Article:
Signal finally updates public server code after months of silence

Signal Private Messenger has been a popular messaging platform for years, thanks to its focus on privacy and end-to-end encryption. The project has released the source code for every component of Signal, including the back-end server and client applications, but the public code for the server software was left outdated for months until just today.

Signal stores as little information as possible on remote servers, but there is still a server component for connecting users with phone numbers, sending push notifications, and other functionality. Signal has provided the source code for the server software on GitHub, making it possible for anyone to set up their own independent infrastructure. However, most people simply choose to use Signal’s platform, since communication between the primary server and self-hosted servers (federation) is not supported.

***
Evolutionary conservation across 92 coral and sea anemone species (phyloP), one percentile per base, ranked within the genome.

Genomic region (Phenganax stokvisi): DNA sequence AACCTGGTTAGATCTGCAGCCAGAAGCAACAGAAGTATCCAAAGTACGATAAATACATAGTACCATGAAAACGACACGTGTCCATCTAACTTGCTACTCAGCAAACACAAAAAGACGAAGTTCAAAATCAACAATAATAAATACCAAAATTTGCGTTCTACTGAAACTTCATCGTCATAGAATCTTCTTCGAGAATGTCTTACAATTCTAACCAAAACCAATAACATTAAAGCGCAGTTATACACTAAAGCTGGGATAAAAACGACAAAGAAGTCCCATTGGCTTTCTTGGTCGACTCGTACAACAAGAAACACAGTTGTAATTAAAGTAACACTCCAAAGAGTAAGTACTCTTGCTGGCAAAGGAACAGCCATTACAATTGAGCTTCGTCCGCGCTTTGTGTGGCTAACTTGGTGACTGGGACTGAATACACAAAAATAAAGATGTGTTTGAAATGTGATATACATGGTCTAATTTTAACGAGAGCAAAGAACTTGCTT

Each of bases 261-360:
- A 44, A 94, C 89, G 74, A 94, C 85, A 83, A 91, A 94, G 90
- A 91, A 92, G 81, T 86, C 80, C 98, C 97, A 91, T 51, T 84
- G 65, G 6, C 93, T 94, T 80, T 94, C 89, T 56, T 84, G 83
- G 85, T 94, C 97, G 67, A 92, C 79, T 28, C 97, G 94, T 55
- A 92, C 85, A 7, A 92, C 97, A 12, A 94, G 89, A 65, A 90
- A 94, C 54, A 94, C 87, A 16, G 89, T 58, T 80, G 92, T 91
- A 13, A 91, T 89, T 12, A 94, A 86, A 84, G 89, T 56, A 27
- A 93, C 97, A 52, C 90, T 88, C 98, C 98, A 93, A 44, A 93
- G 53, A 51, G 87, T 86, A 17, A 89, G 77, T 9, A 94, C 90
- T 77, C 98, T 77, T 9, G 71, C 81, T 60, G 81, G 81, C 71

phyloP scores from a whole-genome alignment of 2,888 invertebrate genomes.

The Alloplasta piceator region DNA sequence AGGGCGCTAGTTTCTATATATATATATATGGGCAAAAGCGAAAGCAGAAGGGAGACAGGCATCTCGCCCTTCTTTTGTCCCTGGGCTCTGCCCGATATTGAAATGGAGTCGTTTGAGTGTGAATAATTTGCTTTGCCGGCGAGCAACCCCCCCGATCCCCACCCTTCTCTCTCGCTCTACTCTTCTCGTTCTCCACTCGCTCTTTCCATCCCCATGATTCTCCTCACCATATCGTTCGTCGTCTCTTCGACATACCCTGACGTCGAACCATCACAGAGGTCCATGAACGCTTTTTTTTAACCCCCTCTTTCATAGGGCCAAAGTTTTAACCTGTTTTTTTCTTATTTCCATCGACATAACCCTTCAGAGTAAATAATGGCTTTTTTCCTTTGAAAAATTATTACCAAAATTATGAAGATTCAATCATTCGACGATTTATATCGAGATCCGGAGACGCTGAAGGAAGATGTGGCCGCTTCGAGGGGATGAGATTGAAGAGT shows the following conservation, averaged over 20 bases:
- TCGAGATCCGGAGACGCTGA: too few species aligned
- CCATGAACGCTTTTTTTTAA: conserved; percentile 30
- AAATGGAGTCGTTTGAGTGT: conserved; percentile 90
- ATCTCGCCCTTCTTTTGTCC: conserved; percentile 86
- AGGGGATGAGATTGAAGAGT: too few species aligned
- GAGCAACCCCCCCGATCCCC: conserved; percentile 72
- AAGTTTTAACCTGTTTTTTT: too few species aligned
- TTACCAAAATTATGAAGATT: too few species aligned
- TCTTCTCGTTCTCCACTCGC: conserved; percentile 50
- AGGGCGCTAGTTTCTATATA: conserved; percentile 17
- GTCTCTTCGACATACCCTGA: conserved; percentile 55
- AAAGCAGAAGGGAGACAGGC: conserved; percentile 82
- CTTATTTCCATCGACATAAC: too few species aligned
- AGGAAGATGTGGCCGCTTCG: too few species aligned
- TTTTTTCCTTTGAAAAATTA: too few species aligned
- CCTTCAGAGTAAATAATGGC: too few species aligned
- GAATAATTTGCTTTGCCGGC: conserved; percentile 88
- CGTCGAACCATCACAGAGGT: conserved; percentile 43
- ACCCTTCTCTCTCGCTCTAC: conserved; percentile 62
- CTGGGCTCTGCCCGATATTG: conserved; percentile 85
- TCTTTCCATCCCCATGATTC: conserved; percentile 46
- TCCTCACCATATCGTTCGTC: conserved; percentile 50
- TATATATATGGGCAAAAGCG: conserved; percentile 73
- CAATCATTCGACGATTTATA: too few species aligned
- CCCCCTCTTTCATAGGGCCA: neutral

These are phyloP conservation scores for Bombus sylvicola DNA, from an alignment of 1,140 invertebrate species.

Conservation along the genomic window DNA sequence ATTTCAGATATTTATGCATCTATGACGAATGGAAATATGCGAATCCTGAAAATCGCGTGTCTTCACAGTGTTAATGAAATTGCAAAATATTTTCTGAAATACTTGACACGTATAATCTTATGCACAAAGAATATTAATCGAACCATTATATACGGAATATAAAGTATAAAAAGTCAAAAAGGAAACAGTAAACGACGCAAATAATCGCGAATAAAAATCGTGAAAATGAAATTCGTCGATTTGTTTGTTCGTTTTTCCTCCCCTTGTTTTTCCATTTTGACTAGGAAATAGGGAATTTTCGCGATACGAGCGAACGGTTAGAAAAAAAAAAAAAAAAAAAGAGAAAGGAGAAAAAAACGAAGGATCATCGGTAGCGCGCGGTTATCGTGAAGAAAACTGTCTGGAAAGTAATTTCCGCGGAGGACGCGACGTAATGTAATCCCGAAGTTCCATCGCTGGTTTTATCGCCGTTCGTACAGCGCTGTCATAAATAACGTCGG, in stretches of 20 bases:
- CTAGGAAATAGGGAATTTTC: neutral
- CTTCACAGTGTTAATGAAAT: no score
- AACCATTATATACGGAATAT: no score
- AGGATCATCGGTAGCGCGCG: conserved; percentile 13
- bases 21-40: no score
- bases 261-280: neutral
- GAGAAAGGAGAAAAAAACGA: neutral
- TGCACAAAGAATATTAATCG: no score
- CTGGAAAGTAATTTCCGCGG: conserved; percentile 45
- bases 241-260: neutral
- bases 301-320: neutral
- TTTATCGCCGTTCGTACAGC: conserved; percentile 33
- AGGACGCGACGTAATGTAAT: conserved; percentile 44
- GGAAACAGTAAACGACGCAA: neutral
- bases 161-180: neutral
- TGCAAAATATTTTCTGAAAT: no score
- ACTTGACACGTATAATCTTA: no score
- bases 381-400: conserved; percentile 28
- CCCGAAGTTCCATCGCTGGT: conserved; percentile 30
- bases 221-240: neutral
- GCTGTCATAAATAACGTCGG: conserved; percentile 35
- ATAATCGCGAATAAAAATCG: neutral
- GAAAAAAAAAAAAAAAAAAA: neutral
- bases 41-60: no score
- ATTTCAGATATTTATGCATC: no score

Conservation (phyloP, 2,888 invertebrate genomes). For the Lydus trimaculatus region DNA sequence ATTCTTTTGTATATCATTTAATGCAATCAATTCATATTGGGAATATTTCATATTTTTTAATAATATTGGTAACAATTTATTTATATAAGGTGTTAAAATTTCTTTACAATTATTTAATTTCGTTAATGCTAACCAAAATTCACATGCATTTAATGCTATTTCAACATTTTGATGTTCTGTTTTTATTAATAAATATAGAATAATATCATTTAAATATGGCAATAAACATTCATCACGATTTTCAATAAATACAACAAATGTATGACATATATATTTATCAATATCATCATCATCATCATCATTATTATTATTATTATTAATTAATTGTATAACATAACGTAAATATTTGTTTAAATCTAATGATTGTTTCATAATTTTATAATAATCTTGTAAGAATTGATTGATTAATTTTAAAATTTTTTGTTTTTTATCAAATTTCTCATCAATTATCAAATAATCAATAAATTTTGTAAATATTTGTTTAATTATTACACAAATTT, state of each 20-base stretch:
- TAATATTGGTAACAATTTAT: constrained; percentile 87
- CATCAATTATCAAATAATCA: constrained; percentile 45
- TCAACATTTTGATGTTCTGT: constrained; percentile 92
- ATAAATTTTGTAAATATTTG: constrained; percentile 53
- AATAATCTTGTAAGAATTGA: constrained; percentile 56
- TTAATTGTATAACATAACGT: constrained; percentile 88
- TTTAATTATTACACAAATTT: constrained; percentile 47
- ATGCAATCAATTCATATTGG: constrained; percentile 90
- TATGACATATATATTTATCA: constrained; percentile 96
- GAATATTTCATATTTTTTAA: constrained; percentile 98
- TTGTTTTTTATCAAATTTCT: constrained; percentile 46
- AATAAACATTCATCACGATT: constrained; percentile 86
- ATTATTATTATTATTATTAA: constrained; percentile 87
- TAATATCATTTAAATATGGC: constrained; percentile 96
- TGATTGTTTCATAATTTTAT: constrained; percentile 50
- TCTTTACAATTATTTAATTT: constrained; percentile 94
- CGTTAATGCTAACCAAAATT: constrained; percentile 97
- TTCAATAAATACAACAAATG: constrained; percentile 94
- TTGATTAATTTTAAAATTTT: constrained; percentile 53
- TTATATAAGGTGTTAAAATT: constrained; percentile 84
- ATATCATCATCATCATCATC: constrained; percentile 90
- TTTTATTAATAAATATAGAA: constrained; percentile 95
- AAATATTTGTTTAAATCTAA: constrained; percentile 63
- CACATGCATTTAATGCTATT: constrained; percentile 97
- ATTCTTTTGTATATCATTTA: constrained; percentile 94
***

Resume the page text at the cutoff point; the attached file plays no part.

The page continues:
After April 22 of last year, Signal stopped updating the public code repository for its server software. The move was concerning, given that Signal’s open-source nature made it easier to perform security audits and ensure that the platform wasn’t leaking private data. A GitHub issue about the lack of releases was created last month, following other discussions on Reddit and Signal’s own community forum.

While Signal hasn’t yet made a public statement about the gap in code releases, the project finally published hundreds of commits today to the public GitHub repository. The repository now shows many code commits completed throughout 2020 and 2021, bumping the latest-available server version from 3.21 to 5.48.

It’s still not clear why Signal went so long without updating its public server code, especially when the group has historically prided itself on being open and transparent. We’ve reached out to Signal for a statement, and we’ll update our coverage when/if we get a response.

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